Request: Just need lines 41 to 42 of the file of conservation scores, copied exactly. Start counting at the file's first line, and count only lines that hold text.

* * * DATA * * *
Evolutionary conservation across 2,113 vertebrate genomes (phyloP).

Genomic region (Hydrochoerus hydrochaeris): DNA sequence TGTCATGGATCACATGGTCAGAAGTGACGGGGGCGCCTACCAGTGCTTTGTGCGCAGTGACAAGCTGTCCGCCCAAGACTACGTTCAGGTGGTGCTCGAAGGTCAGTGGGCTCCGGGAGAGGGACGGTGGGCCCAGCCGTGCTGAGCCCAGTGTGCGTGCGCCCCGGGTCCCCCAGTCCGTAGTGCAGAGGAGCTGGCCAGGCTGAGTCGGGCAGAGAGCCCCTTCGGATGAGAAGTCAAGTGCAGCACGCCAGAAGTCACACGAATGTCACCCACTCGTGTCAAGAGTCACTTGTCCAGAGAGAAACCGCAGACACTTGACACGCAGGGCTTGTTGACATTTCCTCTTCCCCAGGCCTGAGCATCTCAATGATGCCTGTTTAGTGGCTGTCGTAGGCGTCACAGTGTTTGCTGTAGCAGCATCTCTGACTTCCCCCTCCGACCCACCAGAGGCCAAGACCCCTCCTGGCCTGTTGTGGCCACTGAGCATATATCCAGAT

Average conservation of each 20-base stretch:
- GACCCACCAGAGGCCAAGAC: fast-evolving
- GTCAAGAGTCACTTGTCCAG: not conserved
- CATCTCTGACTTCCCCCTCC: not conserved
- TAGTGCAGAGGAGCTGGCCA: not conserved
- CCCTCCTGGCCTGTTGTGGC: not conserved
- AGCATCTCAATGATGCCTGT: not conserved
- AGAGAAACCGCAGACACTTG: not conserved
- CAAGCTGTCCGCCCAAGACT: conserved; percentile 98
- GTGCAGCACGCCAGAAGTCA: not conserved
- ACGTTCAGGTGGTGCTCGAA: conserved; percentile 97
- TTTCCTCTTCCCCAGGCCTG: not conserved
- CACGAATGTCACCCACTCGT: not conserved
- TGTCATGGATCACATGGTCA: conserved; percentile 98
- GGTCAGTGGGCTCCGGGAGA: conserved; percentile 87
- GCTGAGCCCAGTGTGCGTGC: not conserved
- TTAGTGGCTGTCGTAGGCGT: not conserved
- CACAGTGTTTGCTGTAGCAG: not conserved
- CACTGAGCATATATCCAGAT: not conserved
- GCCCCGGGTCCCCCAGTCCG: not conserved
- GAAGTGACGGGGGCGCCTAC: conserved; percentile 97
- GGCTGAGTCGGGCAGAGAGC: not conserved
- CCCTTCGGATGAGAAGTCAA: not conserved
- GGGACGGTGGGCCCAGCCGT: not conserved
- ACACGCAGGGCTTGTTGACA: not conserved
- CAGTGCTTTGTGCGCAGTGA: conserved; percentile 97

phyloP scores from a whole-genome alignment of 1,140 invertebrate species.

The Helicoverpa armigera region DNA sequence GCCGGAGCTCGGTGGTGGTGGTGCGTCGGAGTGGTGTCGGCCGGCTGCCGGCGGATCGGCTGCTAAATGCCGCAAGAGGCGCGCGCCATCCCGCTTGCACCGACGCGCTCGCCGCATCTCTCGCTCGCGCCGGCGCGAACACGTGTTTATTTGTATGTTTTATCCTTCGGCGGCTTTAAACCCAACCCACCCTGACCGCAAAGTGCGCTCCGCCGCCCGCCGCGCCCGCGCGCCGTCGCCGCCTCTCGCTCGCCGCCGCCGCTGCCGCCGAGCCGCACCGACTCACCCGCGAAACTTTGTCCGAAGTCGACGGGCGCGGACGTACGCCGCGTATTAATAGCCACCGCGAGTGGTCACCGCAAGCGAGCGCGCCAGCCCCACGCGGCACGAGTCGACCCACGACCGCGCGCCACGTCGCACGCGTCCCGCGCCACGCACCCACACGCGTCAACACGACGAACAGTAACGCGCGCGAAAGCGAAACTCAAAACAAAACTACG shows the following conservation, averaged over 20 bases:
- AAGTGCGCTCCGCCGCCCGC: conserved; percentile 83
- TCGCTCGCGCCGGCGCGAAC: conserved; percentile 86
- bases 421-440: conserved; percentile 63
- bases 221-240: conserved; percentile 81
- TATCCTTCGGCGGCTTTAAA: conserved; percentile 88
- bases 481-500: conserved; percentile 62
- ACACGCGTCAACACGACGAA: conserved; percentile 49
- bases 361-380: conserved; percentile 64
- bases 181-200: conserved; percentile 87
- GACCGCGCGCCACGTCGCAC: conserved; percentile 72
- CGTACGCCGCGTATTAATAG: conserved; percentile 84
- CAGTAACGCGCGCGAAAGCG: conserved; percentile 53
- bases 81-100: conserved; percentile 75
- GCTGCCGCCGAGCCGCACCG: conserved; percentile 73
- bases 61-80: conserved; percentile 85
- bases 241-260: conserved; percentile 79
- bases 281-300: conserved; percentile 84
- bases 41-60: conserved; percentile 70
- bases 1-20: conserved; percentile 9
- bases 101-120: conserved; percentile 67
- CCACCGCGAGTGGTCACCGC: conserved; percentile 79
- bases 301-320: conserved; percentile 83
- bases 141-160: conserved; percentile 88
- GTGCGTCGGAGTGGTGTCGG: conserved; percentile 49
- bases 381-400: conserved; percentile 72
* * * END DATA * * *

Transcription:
- CGTACGCCGCGTATTAATAG: conserved; percentile 84
- CAGTAACGCGCGCGAAAGCG: conserved; percentile 53